Missing Man Richard Parker
Law enforcement officials from Brown and Hill counties searched the area of the Mountain View Lodge and Marina at Lake Brownwood Wednesday after learning the pickup of a missing Hill County man had been found there.
Richard Parker, 76, has dementia and left his home on April 24 driving a 2004 Dodge Ram, Sheriff Bobby Grubbs said.
Parker’s pickup was found near an RV parking spot at the Mountain View facility on April 26, and the owners called a towing company on May 7 to have it towed, Grubbs said.
Someone with the the towing company, which Grubbs did not identify, contacted the Department of Public Safety Tuesday to have the license plate run, and the plate came back to the missing Hill County man, Grubbs said.
Parker has been the subject of a large search by law enforcement in Hill County, according to area newspaper and television news reports.
Grubbs said the sheriff’s office was notified around 3 p.m. Tuesday, and investigator Brian Lundy and DPS Sgt. Roy Parrack went later Tuesday to the area. Family members of the missing man began arriving Tuesday night, Grubbs said.
He said there was no record Parker had checked in at the Mountain View Lodge.
Grubbs said Wednesday morning his office was in the process of coordinating a search. By Wednesday afternoon, a command post had been established at the Mountain View facility. The search included the use of a Department of Public Safety helicopter, tracking dogs from the state prison unit in Gatesville, four-wheelers and boats and included several other agencies including the Texas Parks and Wildlife and Lake Patrol.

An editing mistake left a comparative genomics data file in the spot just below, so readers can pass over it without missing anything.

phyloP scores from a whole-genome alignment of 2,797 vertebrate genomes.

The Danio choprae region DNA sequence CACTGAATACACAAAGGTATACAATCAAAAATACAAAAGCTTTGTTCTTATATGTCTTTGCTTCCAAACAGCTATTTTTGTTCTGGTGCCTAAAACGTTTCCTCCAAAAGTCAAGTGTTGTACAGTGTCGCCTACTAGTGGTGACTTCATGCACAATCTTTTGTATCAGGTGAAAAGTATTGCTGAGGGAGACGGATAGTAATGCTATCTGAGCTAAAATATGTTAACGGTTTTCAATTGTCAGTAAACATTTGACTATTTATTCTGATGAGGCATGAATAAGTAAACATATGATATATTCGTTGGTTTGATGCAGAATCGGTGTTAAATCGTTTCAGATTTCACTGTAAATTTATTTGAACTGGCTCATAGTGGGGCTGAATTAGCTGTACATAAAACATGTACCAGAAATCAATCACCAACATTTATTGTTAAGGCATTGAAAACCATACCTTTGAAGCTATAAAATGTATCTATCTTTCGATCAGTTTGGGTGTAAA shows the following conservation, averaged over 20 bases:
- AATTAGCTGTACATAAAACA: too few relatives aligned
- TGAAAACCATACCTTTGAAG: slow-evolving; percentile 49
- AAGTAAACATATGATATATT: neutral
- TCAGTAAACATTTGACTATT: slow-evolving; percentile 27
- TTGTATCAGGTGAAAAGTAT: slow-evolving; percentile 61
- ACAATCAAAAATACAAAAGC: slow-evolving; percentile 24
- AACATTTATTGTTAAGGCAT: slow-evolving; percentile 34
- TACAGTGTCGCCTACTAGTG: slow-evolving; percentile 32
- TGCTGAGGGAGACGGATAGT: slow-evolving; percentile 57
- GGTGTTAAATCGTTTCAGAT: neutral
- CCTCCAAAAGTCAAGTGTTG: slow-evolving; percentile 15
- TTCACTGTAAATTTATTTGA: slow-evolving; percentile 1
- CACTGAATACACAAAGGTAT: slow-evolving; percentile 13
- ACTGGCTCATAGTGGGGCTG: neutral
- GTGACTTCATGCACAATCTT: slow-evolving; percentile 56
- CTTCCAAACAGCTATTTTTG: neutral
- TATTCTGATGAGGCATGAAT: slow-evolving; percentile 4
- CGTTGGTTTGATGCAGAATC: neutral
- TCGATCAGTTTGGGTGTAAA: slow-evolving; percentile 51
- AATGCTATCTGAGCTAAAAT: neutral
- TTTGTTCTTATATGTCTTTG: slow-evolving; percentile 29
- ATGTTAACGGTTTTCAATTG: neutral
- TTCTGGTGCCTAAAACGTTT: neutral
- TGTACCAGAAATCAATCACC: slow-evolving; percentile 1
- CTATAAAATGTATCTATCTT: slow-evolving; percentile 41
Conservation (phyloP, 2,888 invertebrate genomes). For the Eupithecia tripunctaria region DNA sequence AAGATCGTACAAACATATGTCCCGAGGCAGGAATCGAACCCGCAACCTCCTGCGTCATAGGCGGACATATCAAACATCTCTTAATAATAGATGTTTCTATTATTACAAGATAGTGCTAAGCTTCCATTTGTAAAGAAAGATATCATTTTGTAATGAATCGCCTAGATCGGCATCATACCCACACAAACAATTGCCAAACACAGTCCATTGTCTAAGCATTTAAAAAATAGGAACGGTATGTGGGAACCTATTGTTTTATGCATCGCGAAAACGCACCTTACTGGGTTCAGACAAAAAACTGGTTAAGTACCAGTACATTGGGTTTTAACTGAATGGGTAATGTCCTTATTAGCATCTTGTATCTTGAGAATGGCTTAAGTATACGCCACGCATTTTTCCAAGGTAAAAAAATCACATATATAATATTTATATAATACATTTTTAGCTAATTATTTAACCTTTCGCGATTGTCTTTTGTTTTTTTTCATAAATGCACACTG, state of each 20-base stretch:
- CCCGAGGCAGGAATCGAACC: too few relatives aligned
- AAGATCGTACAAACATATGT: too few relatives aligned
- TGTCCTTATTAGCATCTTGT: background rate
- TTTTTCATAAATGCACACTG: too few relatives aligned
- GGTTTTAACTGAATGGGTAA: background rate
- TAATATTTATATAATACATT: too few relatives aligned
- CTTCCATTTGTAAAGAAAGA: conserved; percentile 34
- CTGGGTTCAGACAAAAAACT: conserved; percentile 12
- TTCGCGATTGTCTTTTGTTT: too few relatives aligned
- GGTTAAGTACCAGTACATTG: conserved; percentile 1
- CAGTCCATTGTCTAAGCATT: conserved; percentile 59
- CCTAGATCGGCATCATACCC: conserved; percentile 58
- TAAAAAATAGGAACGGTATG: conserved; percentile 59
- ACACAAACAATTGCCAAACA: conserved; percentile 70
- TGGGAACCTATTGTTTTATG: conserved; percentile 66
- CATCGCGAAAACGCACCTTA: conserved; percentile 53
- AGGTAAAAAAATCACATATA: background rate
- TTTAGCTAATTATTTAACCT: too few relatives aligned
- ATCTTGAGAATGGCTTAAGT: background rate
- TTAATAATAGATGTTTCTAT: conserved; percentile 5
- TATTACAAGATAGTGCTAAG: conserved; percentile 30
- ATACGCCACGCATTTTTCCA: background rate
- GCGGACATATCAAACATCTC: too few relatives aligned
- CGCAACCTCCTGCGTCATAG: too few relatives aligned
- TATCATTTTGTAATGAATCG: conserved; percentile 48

“At this point there doesn’t appear to be any sign of foul play in the vehicle that we can tell,” Grubbs said. “We’re hoping for the best outcome on this, but we’re prepared for the worst.
“Right now all we’ve got is the vehicle and a starting place. We’re hunting for the proverbial needle in a haystack. We’re trying to cover all the bases that we can cover. Right now we’re searching the shore line and boat docks.”
Grubbs said using the tracking dogs was “a long shot” because of the amount of time that has past since Parker’s truck was found.
“We’ll run the dogs and see where they go, if they’ll go anywhere,” Grubbs said.
He said Parker had not driven for about two years before he drove away away from his home the night of April 24.
In addition to suffering from dementia, Parker also is in need of medication for Type 2 diabetes, according to a flyer Grubbs’ office sent to the media.
Parker’s son, Richard Parker Jr., said the family doesn’t know what prompted his father to leave home that night. He said dementia suffers can experience fits of frustration, and he said his father might have also been affected by a new medicine had had started taking.
He said his father would have had no connection to Brown County other than having visited a campground here many years ago. He wondered if the memory of that visit might have prompted his father to drive here.
Parker was last seen wearing a short-sleeve plaid shirt, dark blue jeans, black tennis shoes and metal-framed glasses, and was also known to wear a ball cap, according to the flyer.
He is 6 feet 2 inches tall and weighs 190 pounds.
Parker had credit cards and a small amount of cash – possibly as much as $50 – when he left home, Grubbs said. There has been no activity on the credit cards, he said.
Parker lives in Aquilla, a town of less than 200 located 12 miles southwest of Hillsboro, according to Handbook of Texas Online.
Grubbs wasn’t sure Wednesday afternoon how long an active search for Parker will last.
“Everyone’s actually doing pretty good,” Richard Parker Jr. said. “Our best hope is that he got confused, found his way into a vacant residence and we find him healthy and safe.”
But Parker said with his father being missing for 18 days, the outcome could be different.